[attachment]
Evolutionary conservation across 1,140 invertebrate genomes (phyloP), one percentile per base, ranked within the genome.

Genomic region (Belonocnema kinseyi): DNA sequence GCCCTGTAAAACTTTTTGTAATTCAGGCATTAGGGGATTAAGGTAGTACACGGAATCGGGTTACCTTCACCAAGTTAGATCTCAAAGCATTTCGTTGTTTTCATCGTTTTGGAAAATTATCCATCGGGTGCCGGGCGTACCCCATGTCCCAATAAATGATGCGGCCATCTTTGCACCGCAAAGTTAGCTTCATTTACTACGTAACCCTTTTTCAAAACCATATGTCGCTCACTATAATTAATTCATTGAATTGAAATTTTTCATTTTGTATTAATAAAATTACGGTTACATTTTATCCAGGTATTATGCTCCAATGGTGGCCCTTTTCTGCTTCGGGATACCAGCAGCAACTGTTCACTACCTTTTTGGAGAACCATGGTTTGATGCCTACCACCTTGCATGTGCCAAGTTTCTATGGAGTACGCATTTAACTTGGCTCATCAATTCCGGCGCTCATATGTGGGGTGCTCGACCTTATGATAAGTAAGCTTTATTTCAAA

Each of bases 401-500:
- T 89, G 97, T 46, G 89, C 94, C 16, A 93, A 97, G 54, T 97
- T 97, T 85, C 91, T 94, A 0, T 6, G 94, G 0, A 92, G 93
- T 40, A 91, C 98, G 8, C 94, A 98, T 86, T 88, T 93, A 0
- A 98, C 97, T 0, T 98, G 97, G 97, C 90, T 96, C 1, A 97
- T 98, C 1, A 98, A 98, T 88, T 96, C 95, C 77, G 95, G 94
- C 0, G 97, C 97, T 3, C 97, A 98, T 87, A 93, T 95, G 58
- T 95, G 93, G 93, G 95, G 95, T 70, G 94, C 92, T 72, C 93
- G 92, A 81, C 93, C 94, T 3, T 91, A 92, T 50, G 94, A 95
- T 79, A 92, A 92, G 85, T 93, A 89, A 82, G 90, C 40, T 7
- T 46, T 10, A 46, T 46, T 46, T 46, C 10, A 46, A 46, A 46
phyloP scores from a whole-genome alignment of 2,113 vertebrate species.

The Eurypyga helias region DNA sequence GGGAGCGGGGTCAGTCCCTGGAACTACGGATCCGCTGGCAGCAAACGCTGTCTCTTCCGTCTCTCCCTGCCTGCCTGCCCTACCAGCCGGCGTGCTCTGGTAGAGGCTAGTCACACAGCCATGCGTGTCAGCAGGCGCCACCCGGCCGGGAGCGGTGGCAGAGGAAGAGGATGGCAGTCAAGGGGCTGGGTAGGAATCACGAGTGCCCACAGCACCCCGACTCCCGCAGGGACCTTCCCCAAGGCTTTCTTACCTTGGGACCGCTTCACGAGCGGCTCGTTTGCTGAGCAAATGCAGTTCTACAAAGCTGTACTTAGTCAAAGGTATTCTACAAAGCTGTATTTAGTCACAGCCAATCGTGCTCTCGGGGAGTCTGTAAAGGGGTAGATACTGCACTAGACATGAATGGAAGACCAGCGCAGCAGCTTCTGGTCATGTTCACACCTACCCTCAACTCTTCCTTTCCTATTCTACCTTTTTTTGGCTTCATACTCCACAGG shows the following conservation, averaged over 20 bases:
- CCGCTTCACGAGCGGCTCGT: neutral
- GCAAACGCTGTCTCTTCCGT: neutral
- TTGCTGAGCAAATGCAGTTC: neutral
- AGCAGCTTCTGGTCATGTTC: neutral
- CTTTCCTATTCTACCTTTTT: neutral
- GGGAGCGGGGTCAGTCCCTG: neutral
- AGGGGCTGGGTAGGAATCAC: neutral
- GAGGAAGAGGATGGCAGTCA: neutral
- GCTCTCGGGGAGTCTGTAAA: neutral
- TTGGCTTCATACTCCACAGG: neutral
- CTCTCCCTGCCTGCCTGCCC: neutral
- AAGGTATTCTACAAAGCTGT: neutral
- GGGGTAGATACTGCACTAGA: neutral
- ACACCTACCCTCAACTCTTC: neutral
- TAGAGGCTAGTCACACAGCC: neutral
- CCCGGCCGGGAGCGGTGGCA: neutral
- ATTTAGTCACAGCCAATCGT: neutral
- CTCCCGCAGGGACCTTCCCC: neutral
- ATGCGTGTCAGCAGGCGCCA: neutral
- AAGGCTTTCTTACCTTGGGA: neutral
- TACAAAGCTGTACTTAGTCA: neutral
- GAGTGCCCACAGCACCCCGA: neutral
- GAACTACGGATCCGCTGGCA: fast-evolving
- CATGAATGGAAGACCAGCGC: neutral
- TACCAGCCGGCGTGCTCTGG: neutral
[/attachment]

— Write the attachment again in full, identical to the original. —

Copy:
Evolutionary conservation across 1,140 invertebrate genomes (phyloP), one percentile per base, ranked within the genome.

Genomic region (Belonocnema kinseyi): DNA sequence GCCCTGTAAAACTTTTTGTAATTCAGGCATTAGGGGATTAAGGTAGTACACGGAATCGGGTTACCTTCACCAAGTTAGATCTCAAAGCATTTCGTTGTTTTCATCGTTTTGGAAAATTATCCATCGGGTGCCGGGCGTACCCCATGTCCCAATAAATGATGCGGCCATCTTTGCACCGCAAAGTTAGCTTCATTTACTACGTAACCCTTTTTCAAAACCATATGTCGCTCACTATAATTAATTCATTGAATTGAAATTTTTCATTTTGTATTAATAAAATTACGGTTACATTTTATCCAGGTATTATGCTCCAATGGTGGCCCTTTTCTGCTTCGGGATACCAGCAGCAACTGTTCACTACCTTTTTGGAGAACCATGGTTTGATGCCTACCACCTTGCATGTGCCAAGTTTCTATGGAGTACGCATTTAACTTGGCTCATCAATTCCGGCGCTCATATGTGGGGTGCTCGACCTTATGATAAGTAAGCTTTATTTCAAA

Each of bases 401-500:
- T 89, G 97, T 46, G 89, C 94, C 16, A 93, A 97, G 54, T 97
- T 97, T 85, C 91, T 94, A 0, T 6, G 94, G 0, A 92, G 93
- T 40, A 91, C 98, G 8, C 94, A 98, T 86, T 88, T 93, A 0
- A 98, C 97, T 0, T 98, G 97, G 97, C 90, T 96, C 1, A 97
- T 98, C 1, A 98, A 98, T 88, T 96, C 95, C 77, G 95, G 94
- C 0, G 97, C 97, T 3, C 97, A 98, T 87, A 93, T 95, G 58
- T 95, G 93, G 93, G 95, G 95, T 70, G 94, C 92, T 72, C 93
- G 92, A 81, C 93, C 94, T 3, T 91, A 92, T 50, G 94, A 95
- T 79, A 92, A 92, G 85, T 93, A 89, A 82, G 90, C 40, T 7
- T 46, T 10, A 46, T 46, T 46, T 46, C 10, A 46, A 46, A 46
phyloP scores from a whole-genome alignment of 2,113 vertebrate species.

The Eurypyga helias region DNA sequence GGGAGCGGGGTCAGTCCCTGGAACTACGGATCCGCTGGCAGCAAACGCTGTCTCTTCCGTCTCTCCCTGCCTGCCTGCCCTACCAGCCGGCGTGCTCTGGTAGAGGCTAGTCACACAGCCATGCGTGTCAGCAGGCGCCACCCGGCCGGGAGCGGTGGCAGAGGAAGAGGATGGCAGTCAAGGGGCTGGGTAGGAATCACGAGTGCCCACAGCACCCCGACTCCCGCAGGGACCTTCCCCAAGGCTTTCTTACCTTGGGACCGCTTCACGAGCGGCTCGTTTGCTGAGCAAATGCAGTTCTACAAAGCTGTACTTAGTCAAAGGTATTCTACAAAGCTGTATTTAGTCACAGCCAATCGTGCTCTCGGGGAGTCTGTAAAGGGGTAGATACTGCACTAGACATGAATGGAAGACCAGCGCAGCAGCTTCTGGTCATGTTCACACCTACCCTCAACTCTTCCTTTCCTATTCTACCTTTTTTTGGCTTCATACTCCACAGG shows the following conservation, averaged over 20 bases:
- CCGCTTCACGAGCGGCTCGT: neutral
- GCAAACGCTGTCTCTTCCGT: neutral
- TTGCTGAGCAAATGCAGTTC: neutral
- AGCAGCTTCTGGTCATGTTC: neutral
- CTTTCCTATTCTACCTTTTT: neutral
- GGGAGCGGGGTCAGTCCCTG: neutral
- AGGGGCTGGGTAGGAATCAC: neutral
- GAGGAAGAGGATGGCAGTCA: neutral
- GCTCTCGGGGAGTCTGTAAA: neutral
- TTGGCTTCATACTCCACAGG: neutral
- CTCTCCCTGCCTGCCTGCCC: neutral
- AAGGTATTCTACAAAGCTGT: neutral
- GGGGTAGATACTGCACTAGA: neutral
- ACACCTACCCTCAACTCTTC: neutral
- TAGAGGCTAGTCACACAGCC: neutral
- CCCGGCCGGGAGCGGTGGCA: neutral
- ATTTAGTCACAGCCAATCGT: neutral
- CTCCCGCAGGGACCTTCCCC: neutral
- ATGCGTGTCAGCAGGCGCCA: neutral
- AAGGCTTTCTTACCTTGGGA: neutral
- TACAAAGCTGTACTTAGTCA: neutral
- GAGTGCCCACAGCACCCCGA: neutral
- GAACTACGGATCCGCTGGCA: fast-evolving
- CATGAATGGAAGACCAGCGC: neutral
- TACCAGCCGGCGTGCTCTGG: neutral